The effectiveness of Skim-RNN was measured in terms of accuracy and float operation reduction on four classification tasks and a question-answering task. These tasks were chosen because they do not require one’s full attention to every detail of the text, but rather ask for capturing the high-level information (classification) or focusing on a specific portion (QA) of the text, which a common context for speed reading. The tasks themselves are listed in the table below.

### Classification Tasks

In a language classification task, the input was a sequence of words and the output was the vector of categorical probabilities. Each word is embedded into a [math]d[/math]-dimensional vector. We initialize the vector with GloVe [4] to form representations of the words and use those as the inputs for a long short-term memory (LSTM) architecture. A linear transformation on the last hidden state of the LSTM and then a softmax function was applied to obtain the classification probabilities. Adam [5] was used for optimization, with an initial learning rate of 0.0001. For Skim-LSTM, [math]\tau = \max(0.5, exp(−rn))[/math] where [math]r = 1e-4[/math] and [math]n[/math] is the global training step, following [2]. We experiment on different sizes of big LSTM ([math]d \in \{100, 200\}[/math]) and small LSTM ([math]d' \in \{5, 10, 20\}[/math]) and the ratio between the model loss and the skim loss ([math]\gamma\in \{0.01, 0.02\}[/math]) for Skim-LSTM. The batch sizes used were 32 for SST and Rotten Tomatoes, and 128 for others. For all models, early stopping was used when the validation accuracy did not increase for 3000 global steps.

#### Results

Table 2 shows the accuracy and computational cost of the Skim-RNN model compared with other standard models. It is evident that the Skim-RNN model produces a speed-up on the computational complexity of the task while maintaining a high degree of accuracy. Also, it is interesting to know that the accuracy improvement over LSTM could be due to the increased stability of the hidden state, as the majority of the hidden state is not updated when skimming. Figure 2 meanwhile demonstrates the effect of varying the size of the small hidden state as well as the parameter [math]\gamma[/math] on the accuracy and computational cost.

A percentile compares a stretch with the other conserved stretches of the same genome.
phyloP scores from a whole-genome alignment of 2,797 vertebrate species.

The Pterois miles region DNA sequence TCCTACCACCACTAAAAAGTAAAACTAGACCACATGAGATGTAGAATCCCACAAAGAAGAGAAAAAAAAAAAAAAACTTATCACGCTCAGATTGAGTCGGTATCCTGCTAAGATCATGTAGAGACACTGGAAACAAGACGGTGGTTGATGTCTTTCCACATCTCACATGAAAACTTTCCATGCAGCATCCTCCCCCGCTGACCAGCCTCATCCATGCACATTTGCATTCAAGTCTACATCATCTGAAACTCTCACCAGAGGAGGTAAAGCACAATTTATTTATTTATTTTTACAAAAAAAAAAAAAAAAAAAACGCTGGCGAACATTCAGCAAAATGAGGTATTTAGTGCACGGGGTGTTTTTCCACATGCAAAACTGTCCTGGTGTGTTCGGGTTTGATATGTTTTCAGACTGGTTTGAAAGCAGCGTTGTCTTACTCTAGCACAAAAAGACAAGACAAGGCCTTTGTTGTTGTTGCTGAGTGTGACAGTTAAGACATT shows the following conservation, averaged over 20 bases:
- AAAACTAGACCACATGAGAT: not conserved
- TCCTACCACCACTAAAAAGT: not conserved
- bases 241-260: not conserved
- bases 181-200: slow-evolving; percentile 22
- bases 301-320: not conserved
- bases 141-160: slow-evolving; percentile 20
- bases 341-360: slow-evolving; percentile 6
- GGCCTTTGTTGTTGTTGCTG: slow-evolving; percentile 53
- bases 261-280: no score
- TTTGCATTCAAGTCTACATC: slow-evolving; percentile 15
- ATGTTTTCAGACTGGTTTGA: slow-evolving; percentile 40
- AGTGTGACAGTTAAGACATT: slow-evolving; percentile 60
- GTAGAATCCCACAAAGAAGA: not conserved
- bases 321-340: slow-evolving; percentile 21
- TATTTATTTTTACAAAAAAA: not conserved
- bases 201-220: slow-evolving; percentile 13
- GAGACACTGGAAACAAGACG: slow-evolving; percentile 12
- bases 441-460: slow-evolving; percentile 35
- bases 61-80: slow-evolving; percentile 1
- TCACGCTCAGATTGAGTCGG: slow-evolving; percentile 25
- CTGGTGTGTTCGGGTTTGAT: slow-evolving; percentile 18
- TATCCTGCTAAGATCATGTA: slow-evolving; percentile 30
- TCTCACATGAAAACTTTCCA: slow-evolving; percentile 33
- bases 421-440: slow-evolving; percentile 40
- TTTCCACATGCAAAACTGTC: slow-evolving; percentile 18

Table 3 shows an example of a classification task over a IMDb dataset, where Skim-RNN with [math]d = 200[/math], [math]d' = 10[/math], and [math]\gamma = 0.01[/math] correctly classifies it with high skimming rate (92%). The goal was to classify the review as either positive or negative. The black words are skimmed, and the blue words are fully read. The skimmed words are clearly irrelevant and the model learns to only carefully read the important words, such as ‘liked’, ‘dreadful’, and ‘tiresome’.

### Question Answering Task

In Stanford Question Answering Dataset, the task was to locate the answer span for a given question in a context paragraph. The effectiveness of Skim-RNN for SQuAD was evaluated using two different models: LSTM+Attention and BiDAF [6]. The first model was inspired by most then-present QA systems consisting of multiple LSTM layers and an attention mechanism. This type of model is complex enough to reach reasonable accuracy on the dataset and simple enough to run well-controlled analyses for the Skim-RNN. The second model was an open-source model designed for SQuAD, used primarily to show that Skim-RNN could replace RNN in existing complex systems.

#### Training

Adam was used with an initial learning rate of 0.0005. For stable training, the model was pretrained with a standard LSTM for the first 5k steps, and then fine-tuned with Skim-LSTM.

#### Results

Table 4 shows the accuracy (F1 and EM) of LSTM+Attention and Skim-LSTM+Attention models as well as VCRNN [7]. It can be observed from the table that the skimming models achieve higher or similar accuracy scores compared to the non-skimming models while also reducing the computational cost by more than 1.4 times. In addition, decreasing layers (1 layer) or hidden size ([math]d=5[/math]) improved the computational cost but significantly decreases the accuracy compared to skimming. The table also shows that replacing LSTM with Skim-LSTM in an existing complex model (BiDAF) stably gives reduced computational cost without losing much accuracy (only 0.2% drop from 77.3% of BiDAF to 77.1% of Sk-BiDAF with [math]\gamma = 0.001[/math]).

An explanation for this trend that was given is that the model is more confident about which tokens are important in the second layer. Second, higher [math]\gamma[/math] values lead to a higher skimming rate, which agrees with its intended functionality.

Figure 4 shows the F1 score of LSTM+Attention model using standard LSTM and Skim LSTM, sorted in ascending order by Flop-R (computational cost). While models tend to perform better with larger computational cost, Skim LSTM (Red) outperforms standard LSTM (Blue) with a comparable computational cost. It can also be seen that the computational cost of Skim-LSTM is more stable across different configurations and computational cost. Moreover, increasing the value of [math]\gamma[/math] for Skim-LSTM gradually increases the skipping rate and Flop-R, while it also led to reduced accuracy.

### Runtime Benchmark

The details of the runtime benchmarks for LSTM and Skim-LSTM, which are used to estimate the speedup of Skim-LSTM-based models in the experiments, are also discussed. A CPU-based benchmark was assumed to be the default benchmark, which has a direct correlation with the number of float operations that can be performed per second. As mentioned previously, the speed-up results in Table 2 (as well as Figure 7) are benchmarked using Python (NumPy), instead of popular frameworks such as TensorFlow or PyTorch.